Dr. Tanisha Ramachandran, Associate Teaching Professor in the Department for the Study of Religions and core faculty in Women’s, Gender and Sexuality Studies, is currently in residency as a Lillian S. Robinson Scholar at the Simone de Beauvoir Institute at Concordia University in Montreal.
As part of her residency, Dr. Ramachandran recently gave a talk about her current project, “‘Take it off! This is America!’: The Materiality of Headscarves and Hatred in the Benev(i)olent West.” In the project, Dr. Ramachandran argues that in North America, Australia, and Europe, Muslim women disproportionately bear the brunt of anti-Muslim hate. Through an examination of hate crimes statistics, media accounts, and institutional reports, her project examines how Muslim women are racialized and gendered through hate crimes primarily triggered by material markers of religion. The targeted Muslim women wear some type of head covering. While these women differ in age, race, ethnicity, class, language, and the Islamic traditions they practice, the type of physical and verbal violence they experience is notably similar. Further, these attacks often occur in public spaces, often in full view of their accompanying children, and are seldom if ever interrupted by bystanders. An analysis of hate crimes exposes the tension between the troublesome visibility of Muslim women as other/threat and the perennial colonial trope that equates unveiling of Muslim women with liberation by the benev(i)olent West.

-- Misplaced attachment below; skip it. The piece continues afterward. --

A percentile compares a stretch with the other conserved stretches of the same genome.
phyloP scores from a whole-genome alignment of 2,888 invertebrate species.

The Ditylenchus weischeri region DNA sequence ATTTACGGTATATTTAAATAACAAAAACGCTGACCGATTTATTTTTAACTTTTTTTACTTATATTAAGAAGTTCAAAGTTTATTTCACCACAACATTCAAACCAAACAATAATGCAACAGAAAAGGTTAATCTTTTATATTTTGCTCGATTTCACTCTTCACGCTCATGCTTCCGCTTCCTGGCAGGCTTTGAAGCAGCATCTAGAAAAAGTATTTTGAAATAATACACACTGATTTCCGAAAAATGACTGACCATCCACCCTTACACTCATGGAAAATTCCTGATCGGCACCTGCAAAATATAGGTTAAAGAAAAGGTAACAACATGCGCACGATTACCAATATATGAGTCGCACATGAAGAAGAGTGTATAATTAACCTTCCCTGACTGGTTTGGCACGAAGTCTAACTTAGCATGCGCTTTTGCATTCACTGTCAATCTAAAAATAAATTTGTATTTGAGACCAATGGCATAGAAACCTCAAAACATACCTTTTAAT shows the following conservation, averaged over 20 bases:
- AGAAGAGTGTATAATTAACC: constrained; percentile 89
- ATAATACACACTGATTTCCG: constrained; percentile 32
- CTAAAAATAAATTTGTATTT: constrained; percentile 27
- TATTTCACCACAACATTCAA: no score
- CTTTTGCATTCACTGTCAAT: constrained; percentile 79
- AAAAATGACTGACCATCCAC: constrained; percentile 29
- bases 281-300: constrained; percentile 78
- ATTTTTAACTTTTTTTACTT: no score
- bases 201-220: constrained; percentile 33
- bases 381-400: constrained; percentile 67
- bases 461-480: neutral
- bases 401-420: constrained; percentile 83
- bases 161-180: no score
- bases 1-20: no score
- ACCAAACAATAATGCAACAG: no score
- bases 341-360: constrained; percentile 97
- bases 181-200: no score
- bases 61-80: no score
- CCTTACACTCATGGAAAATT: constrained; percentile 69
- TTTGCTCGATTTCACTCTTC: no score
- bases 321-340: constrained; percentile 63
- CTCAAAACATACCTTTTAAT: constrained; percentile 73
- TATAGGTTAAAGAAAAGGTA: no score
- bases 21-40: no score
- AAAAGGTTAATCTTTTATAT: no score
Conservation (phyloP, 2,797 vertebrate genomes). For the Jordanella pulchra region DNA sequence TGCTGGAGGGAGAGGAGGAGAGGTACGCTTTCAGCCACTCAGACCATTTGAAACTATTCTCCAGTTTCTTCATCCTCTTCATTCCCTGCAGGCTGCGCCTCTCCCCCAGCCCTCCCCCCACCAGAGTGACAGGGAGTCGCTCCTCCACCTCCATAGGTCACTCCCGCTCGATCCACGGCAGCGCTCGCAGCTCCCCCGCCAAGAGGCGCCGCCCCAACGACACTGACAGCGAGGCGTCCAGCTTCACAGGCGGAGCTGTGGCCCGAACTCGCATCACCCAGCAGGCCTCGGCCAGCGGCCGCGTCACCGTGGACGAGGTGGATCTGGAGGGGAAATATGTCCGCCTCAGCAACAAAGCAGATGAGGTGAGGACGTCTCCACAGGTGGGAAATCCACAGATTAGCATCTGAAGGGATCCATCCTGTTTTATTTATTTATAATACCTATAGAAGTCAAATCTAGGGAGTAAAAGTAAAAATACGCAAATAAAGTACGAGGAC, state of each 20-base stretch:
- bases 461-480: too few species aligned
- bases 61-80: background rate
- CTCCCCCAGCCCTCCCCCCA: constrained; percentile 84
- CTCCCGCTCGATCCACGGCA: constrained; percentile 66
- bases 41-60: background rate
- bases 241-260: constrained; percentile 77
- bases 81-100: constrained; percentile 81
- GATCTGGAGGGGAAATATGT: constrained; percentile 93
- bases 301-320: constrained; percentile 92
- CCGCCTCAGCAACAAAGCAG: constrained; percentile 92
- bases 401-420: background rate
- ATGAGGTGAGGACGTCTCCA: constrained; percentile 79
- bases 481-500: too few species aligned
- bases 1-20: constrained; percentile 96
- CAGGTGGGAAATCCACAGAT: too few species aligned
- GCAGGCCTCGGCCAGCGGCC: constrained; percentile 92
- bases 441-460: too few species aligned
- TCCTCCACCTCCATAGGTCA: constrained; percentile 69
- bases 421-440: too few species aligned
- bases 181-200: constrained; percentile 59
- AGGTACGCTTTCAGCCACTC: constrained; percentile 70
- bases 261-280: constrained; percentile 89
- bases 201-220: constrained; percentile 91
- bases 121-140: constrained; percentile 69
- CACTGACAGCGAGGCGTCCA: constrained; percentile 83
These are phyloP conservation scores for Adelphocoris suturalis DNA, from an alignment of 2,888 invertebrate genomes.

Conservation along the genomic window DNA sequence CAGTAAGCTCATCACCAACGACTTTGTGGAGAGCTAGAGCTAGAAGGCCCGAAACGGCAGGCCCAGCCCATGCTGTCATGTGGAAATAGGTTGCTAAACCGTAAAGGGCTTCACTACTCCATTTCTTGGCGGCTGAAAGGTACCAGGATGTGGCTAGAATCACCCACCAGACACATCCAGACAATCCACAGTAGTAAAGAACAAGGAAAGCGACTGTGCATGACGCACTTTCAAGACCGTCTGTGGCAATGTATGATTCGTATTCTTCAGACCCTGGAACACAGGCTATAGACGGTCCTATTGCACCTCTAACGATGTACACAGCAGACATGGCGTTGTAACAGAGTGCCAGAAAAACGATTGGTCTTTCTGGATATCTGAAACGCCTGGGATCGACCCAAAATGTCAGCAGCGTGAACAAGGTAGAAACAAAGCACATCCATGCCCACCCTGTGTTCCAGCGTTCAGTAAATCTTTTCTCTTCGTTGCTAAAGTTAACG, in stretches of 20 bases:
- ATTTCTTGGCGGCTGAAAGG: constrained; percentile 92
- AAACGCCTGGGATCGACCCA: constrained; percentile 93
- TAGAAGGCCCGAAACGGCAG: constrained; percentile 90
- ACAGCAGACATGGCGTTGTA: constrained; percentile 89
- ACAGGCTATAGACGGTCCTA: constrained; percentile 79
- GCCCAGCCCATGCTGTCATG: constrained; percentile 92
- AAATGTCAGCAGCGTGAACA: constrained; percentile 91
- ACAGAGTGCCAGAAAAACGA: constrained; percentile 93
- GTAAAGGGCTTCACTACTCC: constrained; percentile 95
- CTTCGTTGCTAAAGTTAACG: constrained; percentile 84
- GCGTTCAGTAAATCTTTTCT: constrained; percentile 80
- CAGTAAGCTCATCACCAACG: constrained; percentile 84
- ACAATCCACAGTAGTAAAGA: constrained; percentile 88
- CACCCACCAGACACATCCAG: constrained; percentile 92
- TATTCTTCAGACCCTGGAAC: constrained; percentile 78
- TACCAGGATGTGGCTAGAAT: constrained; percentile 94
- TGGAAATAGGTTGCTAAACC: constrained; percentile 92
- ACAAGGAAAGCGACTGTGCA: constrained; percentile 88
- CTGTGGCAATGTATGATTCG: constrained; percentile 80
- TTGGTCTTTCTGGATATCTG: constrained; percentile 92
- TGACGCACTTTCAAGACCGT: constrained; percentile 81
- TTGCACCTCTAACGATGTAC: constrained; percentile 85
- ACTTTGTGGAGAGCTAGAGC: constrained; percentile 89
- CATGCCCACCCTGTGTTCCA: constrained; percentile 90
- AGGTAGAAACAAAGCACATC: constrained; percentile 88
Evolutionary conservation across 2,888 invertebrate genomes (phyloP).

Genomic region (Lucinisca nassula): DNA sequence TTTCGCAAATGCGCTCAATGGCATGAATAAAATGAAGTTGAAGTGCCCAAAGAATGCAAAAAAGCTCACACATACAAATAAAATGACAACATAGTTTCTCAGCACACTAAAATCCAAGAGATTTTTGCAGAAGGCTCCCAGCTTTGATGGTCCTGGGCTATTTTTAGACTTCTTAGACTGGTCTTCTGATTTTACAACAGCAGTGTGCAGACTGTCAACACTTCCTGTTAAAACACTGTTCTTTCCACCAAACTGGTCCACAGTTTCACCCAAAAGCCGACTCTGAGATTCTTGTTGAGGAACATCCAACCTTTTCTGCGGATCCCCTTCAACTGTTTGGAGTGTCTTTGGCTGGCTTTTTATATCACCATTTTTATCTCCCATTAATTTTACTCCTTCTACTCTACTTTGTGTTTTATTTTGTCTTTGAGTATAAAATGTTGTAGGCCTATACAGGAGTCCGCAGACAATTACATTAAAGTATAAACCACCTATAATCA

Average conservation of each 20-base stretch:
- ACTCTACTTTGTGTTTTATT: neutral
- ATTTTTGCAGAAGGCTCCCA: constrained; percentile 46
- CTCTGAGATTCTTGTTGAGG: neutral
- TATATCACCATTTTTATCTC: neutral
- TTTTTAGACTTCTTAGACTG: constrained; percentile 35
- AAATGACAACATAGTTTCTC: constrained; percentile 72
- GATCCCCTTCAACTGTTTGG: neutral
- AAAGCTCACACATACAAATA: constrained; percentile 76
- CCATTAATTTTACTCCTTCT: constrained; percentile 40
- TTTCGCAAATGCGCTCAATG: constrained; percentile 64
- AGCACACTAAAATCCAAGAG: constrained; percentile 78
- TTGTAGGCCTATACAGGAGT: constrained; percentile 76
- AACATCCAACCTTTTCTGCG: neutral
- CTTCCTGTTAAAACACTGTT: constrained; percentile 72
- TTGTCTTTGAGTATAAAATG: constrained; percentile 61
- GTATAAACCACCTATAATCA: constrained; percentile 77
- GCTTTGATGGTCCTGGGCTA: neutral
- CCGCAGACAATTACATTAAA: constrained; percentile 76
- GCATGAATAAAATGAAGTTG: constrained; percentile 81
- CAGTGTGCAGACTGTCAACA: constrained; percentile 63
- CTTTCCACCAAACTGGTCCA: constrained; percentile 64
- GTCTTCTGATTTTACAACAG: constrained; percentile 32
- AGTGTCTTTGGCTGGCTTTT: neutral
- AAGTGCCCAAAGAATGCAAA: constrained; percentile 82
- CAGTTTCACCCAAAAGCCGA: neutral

To learn more about Dr. Ramachandran’s current work, please email her at firstname.lastname@example.org.
Please find the flyer for her talk below: